~Friday, September 4, 2020~
Day 82 (Travel Day)
A very long day, and not an easy one for Jeff. Unfortunately, it was a travel day which meant having to break down the trailer. And with Jeff still not feeling 100%, that made things a little challenging. And to top it off, he wanted to get the oil changed on the truck since Patty was allowing us to do this on her property. We’re kind of limited on finding the right places to do it, so you have to seize the opportunity when you can. It’s hard to believe we’re already at 10,000 miles on the truck.
While we packed up, we talked to our neighbors from Arizona and since they were going to Whitefish today, we gave them a few recommendations for lunch and the dog park. Then we went over to say our goodbyes to our lovely hostess Patty. We said we’d stay in touch, and hope to come back one day. Boondockers Welcome had already requested me to review our stay, which I told her I’d already done. Hosts also review their guests so she said kiddingly, maybe she would put in a good word about us. Her review of us went something like this…..
“I enjoyed my time with this friendly couple. Had a great visit with Inger and other boondockers around the fire pit last night. (Sorry you weren’t feeling well, Jeff) Sadie dog was very cute and friendly as well. Thank you for feeding me great soup and scones. Also my kind of wine! I would definitely have them back.”
I guess we’re officially in the club.
We weren’t able to get on the road until after 1:00 and we still had to go to the dump station and the automotive store to dispose of the used oil/filter. It was a good thing I went in the trailer to get water for Sadie, while Jeff took care of the dump stuff, when what did I find, but half the refrigerator on the floor. I guess I hadn’t closed the fridge completely before we left. It had only been on the floor maybe a half hour so I was luckily able to save most of the goods. Another lesson learned. Always check the fridge door latch before leaving.
The drive to our Harvest Host alpaca farm located in Belgrade, Montana took longer than we thought. It was about a 300 mile drive from Polson, heading south. While Jeff tried to rest, I took the wheel the whole way (my longest drive yet). Had quite a climb/descent over the Continental Divide which in Montana is around 6,300 feet. I’m definitely getting the hang of how to handle braking when towing, though it certainly helps having brake assist on the trailer and tow mode on the truck. A few times in the past, I hit the brakes too hard only to have the transmission drop from 8th gear to 2nd gear and a tachometer revving nearly in the red.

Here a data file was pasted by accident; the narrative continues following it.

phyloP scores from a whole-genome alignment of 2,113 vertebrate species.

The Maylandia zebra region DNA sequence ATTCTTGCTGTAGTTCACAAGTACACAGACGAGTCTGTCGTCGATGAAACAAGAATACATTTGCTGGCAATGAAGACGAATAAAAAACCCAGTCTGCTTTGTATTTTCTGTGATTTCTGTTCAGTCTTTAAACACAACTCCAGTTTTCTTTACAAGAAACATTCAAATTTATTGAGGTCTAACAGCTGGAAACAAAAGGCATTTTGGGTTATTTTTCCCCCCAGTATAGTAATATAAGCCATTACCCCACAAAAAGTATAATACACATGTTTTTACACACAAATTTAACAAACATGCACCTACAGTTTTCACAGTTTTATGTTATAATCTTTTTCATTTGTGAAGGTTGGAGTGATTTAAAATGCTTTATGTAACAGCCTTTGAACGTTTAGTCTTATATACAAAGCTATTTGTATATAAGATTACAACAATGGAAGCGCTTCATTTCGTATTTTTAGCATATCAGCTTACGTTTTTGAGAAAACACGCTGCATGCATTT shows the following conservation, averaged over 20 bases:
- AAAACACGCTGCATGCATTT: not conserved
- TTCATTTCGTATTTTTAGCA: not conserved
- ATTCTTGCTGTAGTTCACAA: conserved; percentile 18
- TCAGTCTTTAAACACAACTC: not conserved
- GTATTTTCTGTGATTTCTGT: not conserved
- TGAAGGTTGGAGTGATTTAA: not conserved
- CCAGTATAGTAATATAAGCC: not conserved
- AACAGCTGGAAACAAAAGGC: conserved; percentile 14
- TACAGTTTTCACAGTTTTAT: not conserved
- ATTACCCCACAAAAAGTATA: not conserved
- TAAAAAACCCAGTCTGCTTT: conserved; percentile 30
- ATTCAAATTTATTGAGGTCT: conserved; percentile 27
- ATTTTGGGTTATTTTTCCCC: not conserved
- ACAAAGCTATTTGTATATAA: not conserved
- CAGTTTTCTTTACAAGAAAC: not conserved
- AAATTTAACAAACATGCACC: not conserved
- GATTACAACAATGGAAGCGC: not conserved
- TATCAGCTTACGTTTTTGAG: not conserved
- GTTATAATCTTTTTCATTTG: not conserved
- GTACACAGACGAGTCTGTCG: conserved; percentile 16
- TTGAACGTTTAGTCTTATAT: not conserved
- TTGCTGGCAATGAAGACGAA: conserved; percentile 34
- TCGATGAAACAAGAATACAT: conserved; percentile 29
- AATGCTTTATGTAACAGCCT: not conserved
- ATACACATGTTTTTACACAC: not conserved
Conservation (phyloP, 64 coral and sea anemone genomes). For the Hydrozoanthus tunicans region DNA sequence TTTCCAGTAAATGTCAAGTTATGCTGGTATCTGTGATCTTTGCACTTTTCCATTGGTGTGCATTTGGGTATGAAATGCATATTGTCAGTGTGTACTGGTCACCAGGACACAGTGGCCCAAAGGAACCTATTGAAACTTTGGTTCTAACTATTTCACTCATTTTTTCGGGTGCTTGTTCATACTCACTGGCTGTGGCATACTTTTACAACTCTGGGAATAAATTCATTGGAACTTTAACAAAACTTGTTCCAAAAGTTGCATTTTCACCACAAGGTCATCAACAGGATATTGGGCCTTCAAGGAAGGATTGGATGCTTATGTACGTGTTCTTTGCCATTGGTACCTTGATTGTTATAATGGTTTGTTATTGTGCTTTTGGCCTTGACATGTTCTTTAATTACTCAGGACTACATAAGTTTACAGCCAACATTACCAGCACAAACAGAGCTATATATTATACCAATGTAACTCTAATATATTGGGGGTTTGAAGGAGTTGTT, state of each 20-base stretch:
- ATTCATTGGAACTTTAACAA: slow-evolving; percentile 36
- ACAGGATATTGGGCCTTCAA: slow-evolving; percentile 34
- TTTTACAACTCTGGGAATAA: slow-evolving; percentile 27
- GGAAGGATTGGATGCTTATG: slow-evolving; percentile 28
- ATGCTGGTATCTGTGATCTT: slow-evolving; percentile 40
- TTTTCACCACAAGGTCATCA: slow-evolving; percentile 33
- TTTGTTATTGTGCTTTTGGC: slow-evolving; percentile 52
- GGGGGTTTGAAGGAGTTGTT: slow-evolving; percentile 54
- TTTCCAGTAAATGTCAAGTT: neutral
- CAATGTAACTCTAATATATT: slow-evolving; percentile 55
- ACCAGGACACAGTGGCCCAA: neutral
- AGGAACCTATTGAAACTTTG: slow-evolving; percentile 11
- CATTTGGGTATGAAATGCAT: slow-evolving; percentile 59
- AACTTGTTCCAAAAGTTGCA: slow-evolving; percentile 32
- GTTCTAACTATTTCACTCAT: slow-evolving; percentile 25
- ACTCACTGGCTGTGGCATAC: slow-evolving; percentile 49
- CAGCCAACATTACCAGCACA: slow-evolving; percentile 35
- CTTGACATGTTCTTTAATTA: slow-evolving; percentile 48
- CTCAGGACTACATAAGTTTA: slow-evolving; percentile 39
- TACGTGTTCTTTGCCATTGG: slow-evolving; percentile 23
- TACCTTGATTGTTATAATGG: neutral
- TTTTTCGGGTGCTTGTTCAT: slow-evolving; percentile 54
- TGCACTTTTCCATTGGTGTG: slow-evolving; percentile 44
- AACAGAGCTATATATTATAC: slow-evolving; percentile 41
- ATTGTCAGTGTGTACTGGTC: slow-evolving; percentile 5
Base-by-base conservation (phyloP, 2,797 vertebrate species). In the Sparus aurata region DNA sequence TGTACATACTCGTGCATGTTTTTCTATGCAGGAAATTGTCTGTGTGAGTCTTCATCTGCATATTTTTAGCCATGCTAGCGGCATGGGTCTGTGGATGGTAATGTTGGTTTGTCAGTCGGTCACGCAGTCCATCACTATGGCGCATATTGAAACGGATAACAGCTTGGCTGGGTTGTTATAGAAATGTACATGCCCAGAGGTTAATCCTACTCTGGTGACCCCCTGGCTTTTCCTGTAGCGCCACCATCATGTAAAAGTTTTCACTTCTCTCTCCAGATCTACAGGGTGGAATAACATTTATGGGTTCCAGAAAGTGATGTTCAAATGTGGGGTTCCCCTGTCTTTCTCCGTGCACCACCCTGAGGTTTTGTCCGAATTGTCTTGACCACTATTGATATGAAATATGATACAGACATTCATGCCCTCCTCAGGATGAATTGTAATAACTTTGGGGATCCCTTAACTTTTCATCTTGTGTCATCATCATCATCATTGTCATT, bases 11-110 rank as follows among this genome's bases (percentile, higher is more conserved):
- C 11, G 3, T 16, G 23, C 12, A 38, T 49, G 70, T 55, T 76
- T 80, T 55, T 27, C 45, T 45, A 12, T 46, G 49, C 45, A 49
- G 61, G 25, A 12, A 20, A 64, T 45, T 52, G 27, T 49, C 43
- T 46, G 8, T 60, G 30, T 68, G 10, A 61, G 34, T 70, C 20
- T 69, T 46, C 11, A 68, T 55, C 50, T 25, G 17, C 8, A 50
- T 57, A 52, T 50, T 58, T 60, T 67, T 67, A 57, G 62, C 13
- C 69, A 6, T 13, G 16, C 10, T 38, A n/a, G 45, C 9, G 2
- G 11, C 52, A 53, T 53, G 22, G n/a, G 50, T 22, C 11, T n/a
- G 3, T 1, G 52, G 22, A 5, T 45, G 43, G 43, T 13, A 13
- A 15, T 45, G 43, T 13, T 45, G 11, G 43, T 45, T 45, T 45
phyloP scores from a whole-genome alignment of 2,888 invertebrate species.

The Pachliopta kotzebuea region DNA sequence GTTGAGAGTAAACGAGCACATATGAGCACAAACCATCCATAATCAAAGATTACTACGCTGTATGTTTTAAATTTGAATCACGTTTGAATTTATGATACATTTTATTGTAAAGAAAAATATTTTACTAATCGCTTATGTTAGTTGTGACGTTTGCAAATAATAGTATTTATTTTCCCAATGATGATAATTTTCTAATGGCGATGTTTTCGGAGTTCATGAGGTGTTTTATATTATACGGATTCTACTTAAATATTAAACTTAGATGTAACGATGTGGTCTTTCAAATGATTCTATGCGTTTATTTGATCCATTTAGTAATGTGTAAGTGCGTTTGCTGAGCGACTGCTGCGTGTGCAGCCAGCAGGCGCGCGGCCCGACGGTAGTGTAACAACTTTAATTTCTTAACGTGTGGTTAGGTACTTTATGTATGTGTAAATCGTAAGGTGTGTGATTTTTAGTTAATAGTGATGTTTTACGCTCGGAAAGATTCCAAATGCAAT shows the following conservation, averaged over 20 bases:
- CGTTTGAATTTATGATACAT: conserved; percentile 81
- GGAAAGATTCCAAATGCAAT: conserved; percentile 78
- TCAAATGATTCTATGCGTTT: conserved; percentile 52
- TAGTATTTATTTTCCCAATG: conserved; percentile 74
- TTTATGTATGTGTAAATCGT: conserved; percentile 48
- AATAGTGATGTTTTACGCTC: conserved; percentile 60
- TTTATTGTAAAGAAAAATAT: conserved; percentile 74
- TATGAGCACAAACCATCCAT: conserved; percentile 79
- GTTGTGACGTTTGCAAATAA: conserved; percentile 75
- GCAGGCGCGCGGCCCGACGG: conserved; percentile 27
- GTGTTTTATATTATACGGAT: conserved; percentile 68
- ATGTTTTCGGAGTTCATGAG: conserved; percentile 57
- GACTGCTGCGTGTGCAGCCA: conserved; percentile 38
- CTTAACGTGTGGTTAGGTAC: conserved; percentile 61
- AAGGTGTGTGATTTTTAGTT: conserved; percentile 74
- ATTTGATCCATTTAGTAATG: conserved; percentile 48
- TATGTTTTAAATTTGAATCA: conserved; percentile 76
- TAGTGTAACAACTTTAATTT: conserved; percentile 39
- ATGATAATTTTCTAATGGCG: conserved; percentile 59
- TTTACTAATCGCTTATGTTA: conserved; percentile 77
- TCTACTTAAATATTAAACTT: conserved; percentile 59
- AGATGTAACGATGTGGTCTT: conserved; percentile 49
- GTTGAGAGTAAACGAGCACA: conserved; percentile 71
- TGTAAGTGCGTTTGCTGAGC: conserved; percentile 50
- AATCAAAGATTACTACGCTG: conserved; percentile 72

Once we arrived, we had instructions to drive the 1 mile gravel road that runs along the side of Sentinel Ranch alpaca farm, we finally arrived at 8:30, where we were greeted by owner Nate and his loyal, working Hungarian sheep dog, Falcor. Their coat resembles that of a sheep or alpaca so camouflages well in the livestock, making it harder for wild predators to spot them. Your first instinct is to pet him, like most dogs, but were quickly told not to touch as he is trained to work, not be friendly. Jeff and Nate found a nice secluded spot close to the gate since we were arriving pretty late. There have got to be about 5 or 6 others staying here tonight. As Nate gave us the lay of the land and instructed us about our tour at 9:00 a.m. tomorrow morning, Falcor stayed right in front of the trailer door until it formerly met Sadie. Her job is to make sure that anything that resembles a wolf or coyote is actually not that, and thus not a threat to the alpacas. Nate told us the dog turns into Kujo after dark so if we hear any kind of deep, boisterous howl, that would be him. And we did hear a lot of coyotes last night. Checkout is 11:30, so I’m keeping our fingers crossed that they’ll have room to let us stay for an additional night, especially since we got here so late.